Suicide prevention: Reacting to the tell-tale signs
Can search engines save lives? Ludwig-Maximilians-Universitaet (LMU) in Munich researchers are working on an approach which would enable search engines to more effectively identify users who are at risk of suicide and provide them with information on where to find help.
Search engine queries not only reveal a lot about the user's interests and predilections, they also contain information relating to their mood or state of health. In response to recommendations by the World Health Organization (WHO), search engines like Google are already responding to search queries containing terms which imply that the user might be contemplating suicide by specifically drawing attention to counseling and other suicide prevention services. "The Internet is playing an increasingly significant role in suicide prevention," says Dr. Florian Arendt of LMU's Department of Communication Science and Media Research (IfKW). Indeed, several studies indicate that suicidal persons can be deterred from taking their lives when reminded of available help resources. In collaboration with his colleague Dr. Sebastian Scherr at the IfKW, Arendt has carried out a study on how the algorithms that search engines use to parse queries might be modified so as to ensure that they more effectively target remedial information to those at risk. The findings of the study recently appeared in the journal Health Communication.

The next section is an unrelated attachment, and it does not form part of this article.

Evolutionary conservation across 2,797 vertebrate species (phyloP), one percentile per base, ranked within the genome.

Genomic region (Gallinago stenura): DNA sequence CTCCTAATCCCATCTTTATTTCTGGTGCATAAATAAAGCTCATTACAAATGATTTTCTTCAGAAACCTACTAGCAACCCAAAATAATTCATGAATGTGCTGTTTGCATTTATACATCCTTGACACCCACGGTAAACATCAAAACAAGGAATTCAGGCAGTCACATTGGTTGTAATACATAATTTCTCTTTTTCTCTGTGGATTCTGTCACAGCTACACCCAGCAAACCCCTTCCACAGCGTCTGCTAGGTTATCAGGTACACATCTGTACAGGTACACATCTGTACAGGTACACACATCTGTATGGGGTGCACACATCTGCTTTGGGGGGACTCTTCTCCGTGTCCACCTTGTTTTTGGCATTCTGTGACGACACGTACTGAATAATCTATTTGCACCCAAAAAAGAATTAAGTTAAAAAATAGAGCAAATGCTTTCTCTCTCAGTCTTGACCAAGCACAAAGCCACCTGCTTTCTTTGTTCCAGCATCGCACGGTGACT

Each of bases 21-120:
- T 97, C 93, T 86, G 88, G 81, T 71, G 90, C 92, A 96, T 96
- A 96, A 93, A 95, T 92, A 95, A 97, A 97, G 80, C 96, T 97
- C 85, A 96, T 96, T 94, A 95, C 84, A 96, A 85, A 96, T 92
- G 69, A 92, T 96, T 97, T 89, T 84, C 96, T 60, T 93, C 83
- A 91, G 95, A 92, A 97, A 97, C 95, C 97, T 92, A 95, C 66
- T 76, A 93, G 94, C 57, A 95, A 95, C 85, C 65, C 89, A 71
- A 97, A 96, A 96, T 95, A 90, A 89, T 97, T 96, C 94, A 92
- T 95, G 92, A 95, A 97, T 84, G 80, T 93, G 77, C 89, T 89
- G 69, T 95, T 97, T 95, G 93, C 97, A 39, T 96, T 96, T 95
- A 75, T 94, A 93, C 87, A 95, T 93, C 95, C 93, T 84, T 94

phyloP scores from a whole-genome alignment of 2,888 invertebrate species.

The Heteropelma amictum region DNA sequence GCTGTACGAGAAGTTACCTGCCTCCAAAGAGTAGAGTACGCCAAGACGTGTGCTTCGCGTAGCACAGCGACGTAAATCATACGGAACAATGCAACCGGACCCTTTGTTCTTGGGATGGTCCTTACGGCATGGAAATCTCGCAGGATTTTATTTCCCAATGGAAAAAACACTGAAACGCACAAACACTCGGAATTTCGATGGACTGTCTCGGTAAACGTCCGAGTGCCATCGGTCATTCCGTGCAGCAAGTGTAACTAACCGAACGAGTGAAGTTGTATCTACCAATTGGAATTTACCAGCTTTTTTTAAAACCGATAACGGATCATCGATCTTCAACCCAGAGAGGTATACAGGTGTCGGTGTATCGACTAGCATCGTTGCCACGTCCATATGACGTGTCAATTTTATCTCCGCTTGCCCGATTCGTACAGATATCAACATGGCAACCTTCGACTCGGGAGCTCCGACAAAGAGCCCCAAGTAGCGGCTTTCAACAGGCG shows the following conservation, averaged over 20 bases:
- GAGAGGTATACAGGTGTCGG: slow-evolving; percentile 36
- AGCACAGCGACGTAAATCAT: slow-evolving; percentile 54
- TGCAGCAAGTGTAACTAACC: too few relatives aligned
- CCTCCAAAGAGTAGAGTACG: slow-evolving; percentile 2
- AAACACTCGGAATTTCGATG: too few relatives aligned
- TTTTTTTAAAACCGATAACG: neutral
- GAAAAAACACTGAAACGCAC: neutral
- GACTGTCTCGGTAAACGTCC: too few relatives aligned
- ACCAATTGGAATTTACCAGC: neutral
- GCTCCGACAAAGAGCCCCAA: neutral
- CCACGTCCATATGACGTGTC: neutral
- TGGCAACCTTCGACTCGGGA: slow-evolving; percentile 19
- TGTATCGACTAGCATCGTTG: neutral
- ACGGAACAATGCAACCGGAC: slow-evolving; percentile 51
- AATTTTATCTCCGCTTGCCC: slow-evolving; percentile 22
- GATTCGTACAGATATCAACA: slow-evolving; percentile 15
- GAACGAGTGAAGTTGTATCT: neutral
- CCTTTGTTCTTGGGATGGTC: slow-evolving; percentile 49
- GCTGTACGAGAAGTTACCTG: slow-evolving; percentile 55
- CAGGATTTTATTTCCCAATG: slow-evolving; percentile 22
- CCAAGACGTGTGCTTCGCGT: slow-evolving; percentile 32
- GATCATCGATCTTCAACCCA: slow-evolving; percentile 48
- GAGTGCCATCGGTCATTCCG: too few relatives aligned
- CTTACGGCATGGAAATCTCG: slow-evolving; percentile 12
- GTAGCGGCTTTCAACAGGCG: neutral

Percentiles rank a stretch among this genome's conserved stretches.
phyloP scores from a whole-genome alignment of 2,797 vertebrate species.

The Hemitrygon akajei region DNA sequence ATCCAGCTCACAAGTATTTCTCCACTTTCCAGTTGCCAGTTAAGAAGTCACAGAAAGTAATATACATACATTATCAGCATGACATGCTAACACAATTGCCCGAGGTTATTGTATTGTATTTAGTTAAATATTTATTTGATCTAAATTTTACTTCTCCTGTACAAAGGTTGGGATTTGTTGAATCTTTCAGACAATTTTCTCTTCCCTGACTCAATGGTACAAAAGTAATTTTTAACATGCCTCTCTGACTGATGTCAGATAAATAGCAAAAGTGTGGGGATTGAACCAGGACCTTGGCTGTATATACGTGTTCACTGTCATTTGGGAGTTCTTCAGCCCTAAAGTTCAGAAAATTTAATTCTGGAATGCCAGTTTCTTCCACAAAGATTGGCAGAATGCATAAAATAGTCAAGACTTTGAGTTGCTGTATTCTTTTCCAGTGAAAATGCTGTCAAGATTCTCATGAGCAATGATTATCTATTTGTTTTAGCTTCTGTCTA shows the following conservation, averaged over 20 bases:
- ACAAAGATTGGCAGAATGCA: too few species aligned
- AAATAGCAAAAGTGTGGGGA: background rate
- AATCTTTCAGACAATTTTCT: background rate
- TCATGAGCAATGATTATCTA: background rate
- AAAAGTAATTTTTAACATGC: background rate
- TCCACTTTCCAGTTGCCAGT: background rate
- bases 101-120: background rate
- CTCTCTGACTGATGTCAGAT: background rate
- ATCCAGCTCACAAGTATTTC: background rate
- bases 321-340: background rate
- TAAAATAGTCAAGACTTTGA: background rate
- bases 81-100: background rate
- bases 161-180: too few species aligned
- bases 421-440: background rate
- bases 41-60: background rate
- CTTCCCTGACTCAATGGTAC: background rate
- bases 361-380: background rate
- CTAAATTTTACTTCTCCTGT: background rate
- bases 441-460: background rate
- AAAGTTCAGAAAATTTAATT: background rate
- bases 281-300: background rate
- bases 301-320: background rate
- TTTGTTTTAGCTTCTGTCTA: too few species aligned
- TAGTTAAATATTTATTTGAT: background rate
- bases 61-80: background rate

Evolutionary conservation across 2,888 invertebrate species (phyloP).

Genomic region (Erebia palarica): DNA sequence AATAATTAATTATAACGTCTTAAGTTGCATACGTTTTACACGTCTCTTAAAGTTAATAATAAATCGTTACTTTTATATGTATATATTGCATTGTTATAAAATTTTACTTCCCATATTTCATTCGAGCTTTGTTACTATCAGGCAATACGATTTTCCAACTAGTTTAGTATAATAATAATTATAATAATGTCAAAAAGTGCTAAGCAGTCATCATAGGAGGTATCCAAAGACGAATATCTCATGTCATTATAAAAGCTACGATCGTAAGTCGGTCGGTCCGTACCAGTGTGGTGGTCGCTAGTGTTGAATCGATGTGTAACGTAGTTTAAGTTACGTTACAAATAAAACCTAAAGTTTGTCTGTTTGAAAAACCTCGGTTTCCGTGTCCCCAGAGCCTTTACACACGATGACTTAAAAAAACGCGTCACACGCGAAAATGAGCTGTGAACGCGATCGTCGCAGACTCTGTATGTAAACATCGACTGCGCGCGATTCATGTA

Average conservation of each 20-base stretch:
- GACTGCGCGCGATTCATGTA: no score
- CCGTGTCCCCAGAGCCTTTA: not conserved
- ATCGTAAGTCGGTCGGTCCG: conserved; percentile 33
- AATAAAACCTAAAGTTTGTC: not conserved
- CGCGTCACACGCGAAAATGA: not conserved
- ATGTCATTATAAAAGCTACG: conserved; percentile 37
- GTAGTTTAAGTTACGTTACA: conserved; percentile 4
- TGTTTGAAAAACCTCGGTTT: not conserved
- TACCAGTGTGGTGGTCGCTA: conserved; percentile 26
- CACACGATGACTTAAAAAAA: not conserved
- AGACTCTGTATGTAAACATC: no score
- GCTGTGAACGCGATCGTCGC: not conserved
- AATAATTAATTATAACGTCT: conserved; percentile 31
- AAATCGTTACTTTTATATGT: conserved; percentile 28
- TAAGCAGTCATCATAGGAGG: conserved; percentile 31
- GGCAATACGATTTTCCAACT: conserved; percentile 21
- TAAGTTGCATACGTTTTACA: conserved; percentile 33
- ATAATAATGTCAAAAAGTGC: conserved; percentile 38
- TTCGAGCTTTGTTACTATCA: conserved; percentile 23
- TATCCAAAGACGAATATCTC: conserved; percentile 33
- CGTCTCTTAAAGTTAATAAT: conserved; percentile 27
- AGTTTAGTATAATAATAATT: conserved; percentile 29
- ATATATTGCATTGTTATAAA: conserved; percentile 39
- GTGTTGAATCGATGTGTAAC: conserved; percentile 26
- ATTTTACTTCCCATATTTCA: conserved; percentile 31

In an earlier study, Arendt and Scherr showed that only 25% of the queries classified by Google as potentially suicide-related lead to the presentation of the Google "suicide prevention result" as recommended by the WHO. "In other words, search engines are not optimally using their potential to help those who are at risk," says Sebastian Scherr. In their latest paper, the two researchers develop an approach which seeks to make better use of the context in which potentially suicide-related search terms appear.
Epidemiological studies repeatedly have shown that suicidal behavior is strongly influenced by environmental factors. This is reflected, for example, by the fact that suicide numbers peak at particular times – for example, on certain family holidays as well as on particular weekdays. Taking the word 'poisoning' as a representative "suicide-related" search term, Arendt and Scherr analyzed temporal patterns of its use in queries submitted to Google. Strikingly, they found that the fraction of queries containing the term peaked exactly on days on which the actual incidence of suicide was particularly high. "This suggests that, on these peak days at least, the thresholds for the dispatch of information related to suicide prevention should be reset," says Scherr. The authors go on to propose that the corresponding algorithms should be regularly updated in response to new research findings, in order to take objective factors that increase the risk of suicide more effectively into account. By modifying their settings accordingly, Google and other search engines could make an even greater contribution to suicide prevention, the researchers conclude. "In this context, providers of search engines have a specific social responsibility," says Arendt.